Inventory tracking systems for product cataloging
Inventory control has gone far beyond the simple pen-and-paper ticking these days. In fact, a business owner or warehouse manager might wonder how anyone managed to conduct inventory control without computer software. Paperless inventory control management systems are all but universal now, and except for maybe the smallest of enterprises, there is no turning back. This is a good thing, as modern inventory control is generally much more accurate – and the more accurate your system, the smaller your shrink percentage, which is good news for any business.
What does inventory tracking do?
An effective inventory tracking system will provide immediate access to product information, pricing and especially last-minute changes. With the concept of just-in-time shipment and delivery continuing to grow, there is no time and no room for errors in inventory control management. Everyone in the operation needs to be on the same page.
Inventory tracking begins as an item – say, for example, a cherry wood kitchen table – is still being manufactured. This business storage tracking system continues as the item is packed into a carton, shipped to a warehouse, and forwarded to the store or to the individual mail-order buyer. If a failure in the inventory control system produces an oak wood chair instead of that cherry wood kitchen table, the retailer, not to mention the customer, certainly won't be happy. Thus, proper control and counting of inventory is essential to many businesses.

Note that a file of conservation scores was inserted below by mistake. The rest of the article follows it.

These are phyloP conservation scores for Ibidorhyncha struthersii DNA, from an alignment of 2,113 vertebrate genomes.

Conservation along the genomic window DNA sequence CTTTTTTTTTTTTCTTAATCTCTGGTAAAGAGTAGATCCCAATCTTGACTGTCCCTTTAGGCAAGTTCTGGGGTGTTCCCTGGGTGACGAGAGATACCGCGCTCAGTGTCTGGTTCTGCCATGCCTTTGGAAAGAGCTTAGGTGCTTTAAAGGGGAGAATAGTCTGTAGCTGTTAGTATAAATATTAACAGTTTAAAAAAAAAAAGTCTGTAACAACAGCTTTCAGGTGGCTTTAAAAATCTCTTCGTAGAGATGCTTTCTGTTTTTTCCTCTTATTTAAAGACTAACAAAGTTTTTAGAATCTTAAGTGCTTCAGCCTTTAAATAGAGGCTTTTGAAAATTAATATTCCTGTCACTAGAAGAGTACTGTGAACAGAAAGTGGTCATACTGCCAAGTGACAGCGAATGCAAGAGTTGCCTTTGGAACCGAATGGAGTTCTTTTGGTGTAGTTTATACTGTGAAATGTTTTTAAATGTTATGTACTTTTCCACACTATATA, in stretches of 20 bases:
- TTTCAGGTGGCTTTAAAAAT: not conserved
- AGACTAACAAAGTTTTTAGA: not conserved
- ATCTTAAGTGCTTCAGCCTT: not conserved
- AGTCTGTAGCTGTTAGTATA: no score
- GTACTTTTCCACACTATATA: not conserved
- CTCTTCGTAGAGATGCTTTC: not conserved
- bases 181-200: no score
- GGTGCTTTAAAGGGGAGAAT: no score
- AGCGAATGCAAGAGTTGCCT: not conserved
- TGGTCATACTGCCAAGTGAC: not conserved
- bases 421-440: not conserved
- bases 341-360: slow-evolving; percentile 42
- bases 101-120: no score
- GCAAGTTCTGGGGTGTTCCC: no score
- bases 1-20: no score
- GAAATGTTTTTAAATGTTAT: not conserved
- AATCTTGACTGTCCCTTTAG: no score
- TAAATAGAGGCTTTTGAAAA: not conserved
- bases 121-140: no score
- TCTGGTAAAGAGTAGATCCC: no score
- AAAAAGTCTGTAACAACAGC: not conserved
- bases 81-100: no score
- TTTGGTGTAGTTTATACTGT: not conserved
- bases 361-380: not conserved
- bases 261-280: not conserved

The fastest and surest way to encounter trouble with inventory control is to adopt a hodge-podge inventory tracking system with various software elements. It's better to look for a single system of inventory control management which can do it all. Some inventory control technology may seem complex and sophisticated, but with the right focus you can keep things simple.
Inventory Control for Damaged Items
Another thing to consider is inventory tracking of damaged items. Your inventory control system will first need to take note of the damaged items and track whether they will be disposed, returned to the manufacturer for repair or sold at a discount. The system should also account for items that may be substituted for the damaged items, and for warehouse transfers that occur as a result.
A solid inventory control system will track all items at all price points, including items that are being sold for less. After all, inventory control is all about reducing loss, and the best way to do that is to maintain as accurate a record as possible of the products being bought and sold by your business.
Written by Michael Thompson